How has Checkr’s commitment to fair chance hiring evolved as the company has grown?
Jess Bartle, Senior Director, Mid-Market Sales: It’s always been a part of our mission to build a fairer future by giving companies a better understanding of people’s pasts. This extends to our own hiring strategies. Years ago, we launched a fair chance internship program to help fair chance talent build the skills they would need on the job.
Today, 4 percent of our full-time employees are fair chance hires. We provide on-the-job training to hiring managers to help them understand and recognize their natural bias and share our experiences with clients so that they can expand their talent pools. A lot of people don’t grasp the full story behind someone’s criminal record that’s reflected on a background check or a piece of paper. If we can help educate companies about this overlooked talent pool, we think there’s a huge opportunity for them.
We’ve killed product ideas that we could’ve made money on because they were contrary to what we’re trying to achieve in the long run.”
Freedman: We never have a long-term strategy discussion or product planning session without talking about how it improves the understanding of a candidate’s past or makes the background process fairer. We’ve killed product ideas that we could’ve made money because they were contrary to what we’re trying to achieve in the long run, like monetizing our data and social media and civil searches. Alternatively, our product features like Checkr Assess, which allows clients to customize adjudication criteria based on the charge, severity or disposition, the age of the candidate at the time of the record, and more, were greenlit and prioritized because of the mission impact it provides.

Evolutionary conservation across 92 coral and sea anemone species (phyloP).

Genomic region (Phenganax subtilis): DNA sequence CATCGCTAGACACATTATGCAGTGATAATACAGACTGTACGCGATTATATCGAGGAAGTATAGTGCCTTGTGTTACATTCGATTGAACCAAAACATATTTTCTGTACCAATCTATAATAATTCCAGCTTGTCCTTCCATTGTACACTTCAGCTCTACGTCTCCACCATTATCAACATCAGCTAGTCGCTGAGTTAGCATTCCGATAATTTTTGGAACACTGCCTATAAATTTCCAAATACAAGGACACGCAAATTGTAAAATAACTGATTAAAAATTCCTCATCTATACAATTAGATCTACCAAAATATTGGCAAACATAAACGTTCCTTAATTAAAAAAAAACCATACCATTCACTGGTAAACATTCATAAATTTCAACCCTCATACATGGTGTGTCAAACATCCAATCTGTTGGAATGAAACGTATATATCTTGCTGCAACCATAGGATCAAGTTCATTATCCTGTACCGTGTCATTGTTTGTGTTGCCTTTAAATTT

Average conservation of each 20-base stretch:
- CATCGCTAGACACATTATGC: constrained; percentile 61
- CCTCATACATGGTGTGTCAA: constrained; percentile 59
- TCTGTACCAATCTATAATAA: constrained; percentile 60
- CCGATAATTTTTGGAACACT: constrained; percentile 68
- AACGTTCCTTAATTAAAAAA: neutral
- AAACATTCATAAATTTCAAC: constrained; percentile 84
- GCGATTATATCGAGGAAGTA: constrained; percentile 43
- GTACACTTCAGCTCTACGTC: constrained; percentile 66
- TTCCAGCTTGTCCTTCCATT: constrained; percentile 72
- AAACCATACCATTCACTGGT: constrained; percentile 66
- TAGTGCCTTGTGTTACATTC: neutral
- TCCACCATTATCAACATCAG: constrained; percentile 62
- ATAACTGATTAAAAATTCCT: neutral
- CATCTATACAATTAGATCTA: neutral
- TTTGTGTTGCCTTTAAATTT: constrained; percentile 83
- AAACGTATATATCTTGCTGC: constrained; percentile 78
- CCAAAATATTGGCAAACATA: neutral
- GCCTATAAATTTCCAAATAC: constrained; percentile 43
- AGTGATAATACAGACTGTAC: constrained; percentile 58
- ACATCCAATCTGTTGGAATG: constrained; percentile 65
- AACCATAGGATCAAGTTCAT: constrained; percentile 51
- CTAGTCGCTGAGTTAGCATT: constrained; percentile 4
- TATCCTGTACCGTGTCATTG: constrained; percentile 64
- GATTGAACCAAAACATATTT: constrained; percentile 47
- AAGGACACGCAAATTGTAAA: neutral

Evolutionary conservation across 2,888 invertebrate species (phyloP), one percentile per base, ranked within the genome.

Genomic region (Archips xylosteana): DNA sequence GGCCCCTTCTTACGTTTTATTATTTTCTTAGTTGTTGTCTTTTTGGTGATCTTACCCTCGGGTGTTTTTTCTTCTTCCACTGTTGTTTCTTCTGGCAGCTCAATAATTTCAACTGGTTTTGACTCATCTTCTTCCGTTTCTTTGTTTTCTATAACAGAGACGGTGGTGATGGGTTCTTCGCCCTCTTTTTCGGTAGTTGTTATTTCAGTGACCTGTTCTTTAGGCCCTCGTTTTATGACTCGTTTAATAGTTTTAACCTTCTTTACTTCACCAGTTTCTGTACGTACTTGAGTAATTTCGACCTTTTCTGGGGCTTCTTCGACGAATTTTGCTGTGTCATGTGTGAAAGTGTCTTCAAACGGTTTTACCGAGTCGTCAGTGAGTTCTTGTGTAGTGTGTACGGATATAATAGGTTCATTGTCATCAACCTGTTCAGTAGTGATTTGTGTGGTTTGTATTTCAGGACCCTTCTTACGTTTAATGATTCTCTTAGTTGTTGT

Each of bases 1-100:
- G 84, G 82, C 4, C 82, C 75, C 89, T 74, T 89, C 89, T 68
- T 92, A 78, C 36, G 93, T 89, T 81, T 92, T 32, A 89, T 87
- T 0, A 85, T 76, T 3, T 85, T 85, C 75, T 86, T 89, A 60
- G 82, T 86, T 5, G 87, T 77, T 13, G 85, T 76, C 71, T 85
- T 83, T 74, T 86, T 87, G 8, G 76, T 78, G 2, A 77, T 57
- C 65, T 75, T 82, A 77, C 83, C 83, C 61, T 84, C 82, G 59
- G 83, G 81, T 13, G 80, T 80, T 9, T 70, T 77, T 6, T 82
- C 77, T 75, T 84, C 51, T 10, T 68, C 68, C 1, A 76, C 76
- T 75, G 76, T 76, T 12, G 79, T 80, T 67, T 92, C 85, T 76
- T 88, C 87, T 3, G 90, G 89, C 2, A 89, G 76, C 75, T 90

What has your team learned in the process of expanding Checkr’s in-house fair chance hiring processes?
Faris: There is a lot more to fair chance hiring than just hiring individuals who are formerly incarcerated. Companies need to have the support infrastructure in place. For us, this was figuring out how we create an inclusive environment that provides the tools, training, coaching and mentoring to make folks successful as they transition. We’ve since taken our own practical learnings and shared with our customers the need for an end-to-end support network that fosters a culture of inclusivity. We’re focusing on that internally, and we do a fair amount of work with our customers to help them develop fair chance programs.
BENEFIT OF THE DOUBT
How are Checkr’s mission and product especially timely today?
Bartle: The background check industry was ripe for disruption. It hasn’t evolved a lot over the last 20 to 30 years, and Checkr provides a better hiring experience from both candidate and customer perspectives with online tools, resources and a high-performing platform. Beyond the product itself though, companies are thinking more clearly about how to create an equitable, fair and scalable hiring process. What Checkr is bringing is the right product at the right time and with the right message.
What type of growth are you anticipating over the next year and how will mission play a role?
Bartle: As we look to bring on another 300 employees this year across our San Francisco and Denver teams, we will continue to bring together a team of people from different races, genders, sexualities, ages, abilities, education levels, former military and those whose histories have been impacted by the justice system. To guide our efforts, we will continue to adhere to our own Rooney Rule, which requires hiring managers to interview at least two candidates who fit our defined diverse candidate pool before an offer is made.
Freedman: As we continue toward an IPO, there is an opportunity for Checkr to continue to tell our story and raise awareness of fair chance hiring and the related benefits. But an IPO is not how we measure success. We measure success much more in terms of the numbers of candidates and lives that we can impact. Last year, we helped unblock 1.5 million candidates. This year, the goal is to double that to 3 million.